By Lindsay Williams, Crosswalk.com Contributing Writer
Shust solidifies his place in modern worship . . .
Oftentimes, hardship brings out the finest creativity in people. That's what happened for Aaron Shust, who began writing songs for his fourth studio album, This is What We Believe (Centricity), after his young son was diagnosed with a rare disease that kept him from digesting food properly.
Knowing he was standing at an intersection where faith meets real life, the award-winning songwriter began to dig into the foundational truths that inform his belief system, inadvertently creating the strongest album of his career.
Produced by Ed Cash (Chris Tomlin, Dave Barnes), This is What We Believe is a testament to indestructible faith that remains sound even in the face of adversity. The title track begins the album with an unabashed proclamation of the gospel. However, it's the second selection that will make listeners' ears perk up. Shust takes his artistry to the next level with a striking piano intro on "My Hope is in You" that forms a prism of intricately woven notes. The song bursts into a memorable chorus that Shust seems to stake his life on: "My hope is in You, Lord, all the day long/I won't be shaken by drought or storm…"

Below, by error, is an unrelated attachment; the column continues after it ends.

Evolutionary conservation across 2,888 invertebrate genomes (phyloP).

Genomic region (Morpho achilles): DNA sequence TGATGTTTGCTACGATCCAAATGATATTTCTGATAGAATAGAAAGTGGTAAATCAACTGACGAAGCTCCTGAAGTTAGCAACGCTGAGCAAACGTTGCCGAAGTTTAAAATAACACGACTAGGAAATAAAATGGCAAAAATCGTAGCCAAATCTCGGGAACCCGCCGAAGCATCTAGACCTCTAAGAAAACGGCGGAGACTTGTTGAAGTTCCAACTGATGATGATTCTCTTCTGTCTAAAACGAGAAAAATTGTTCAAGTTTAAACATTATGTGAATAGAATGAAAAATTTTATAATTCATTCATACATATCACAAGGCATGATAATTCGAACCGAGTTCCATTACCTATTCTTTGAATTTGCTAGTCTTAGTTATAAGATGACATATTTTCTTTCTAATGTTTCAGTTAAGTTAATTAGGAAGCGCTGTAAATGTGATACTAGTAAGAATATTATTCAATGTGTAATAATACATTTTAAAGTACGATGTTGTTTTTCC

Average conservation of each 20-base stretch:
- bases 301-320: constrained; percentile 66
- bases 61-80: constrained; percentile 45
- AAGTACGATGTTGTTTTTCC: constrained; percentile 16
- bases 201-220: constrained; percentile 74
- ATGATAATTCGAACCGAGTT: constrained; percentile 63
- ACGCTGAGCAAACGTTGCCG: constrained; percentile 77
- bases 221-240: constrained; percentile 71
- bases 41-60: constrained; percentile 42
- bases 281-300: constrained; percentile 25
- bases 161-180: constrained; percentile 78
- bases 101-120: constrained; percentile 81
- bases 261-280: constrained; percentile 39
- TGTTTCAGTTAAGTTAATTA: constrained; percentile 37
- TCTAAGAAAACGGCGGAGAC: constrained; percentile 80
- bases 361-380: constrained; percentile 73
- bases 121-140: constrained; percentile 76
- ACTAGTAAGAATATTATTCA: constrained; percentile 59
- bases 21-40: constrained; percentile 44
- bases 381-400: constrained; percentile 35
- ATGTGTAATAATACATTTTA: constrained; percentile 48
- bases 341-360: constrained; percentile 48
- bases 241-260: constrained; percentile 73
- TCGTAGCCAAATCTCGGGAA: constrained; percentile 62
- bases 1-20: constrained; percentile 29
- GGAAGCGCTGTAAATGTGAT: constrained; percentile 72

"Never Been a Greater Love" is also a highlight, growing out of substantial lyrics and a bridge sung over a resounding chorus. Other songs such as "Greater is He" and "Sing of My Redeemer" draw inspiration from Scripture and are set to memorable melodies.
The reverent "Wondrous Love" finds the lilting vocals of worship leader Kari Jobe intertwining with those of Shust. Their voices parallel one another seamlessly.
Closing track "God So Loved the World" is a fitting conclusion. The beauty of the song is in the restrained piano and the simplicity of the child-like lyrics straight from John 3:16.
These songs are every bit as competitive as the latest offerings from Chris Tomlin and Matt Redman and catapult Shust into the same league, making him a standard go-to songwriter for worship leaders. It's clear he believes what he's singing simply because he's lived it. His songwriting is as strong as it's ever been, and the passion in his voice makes this as sincere a gift as he's ever given.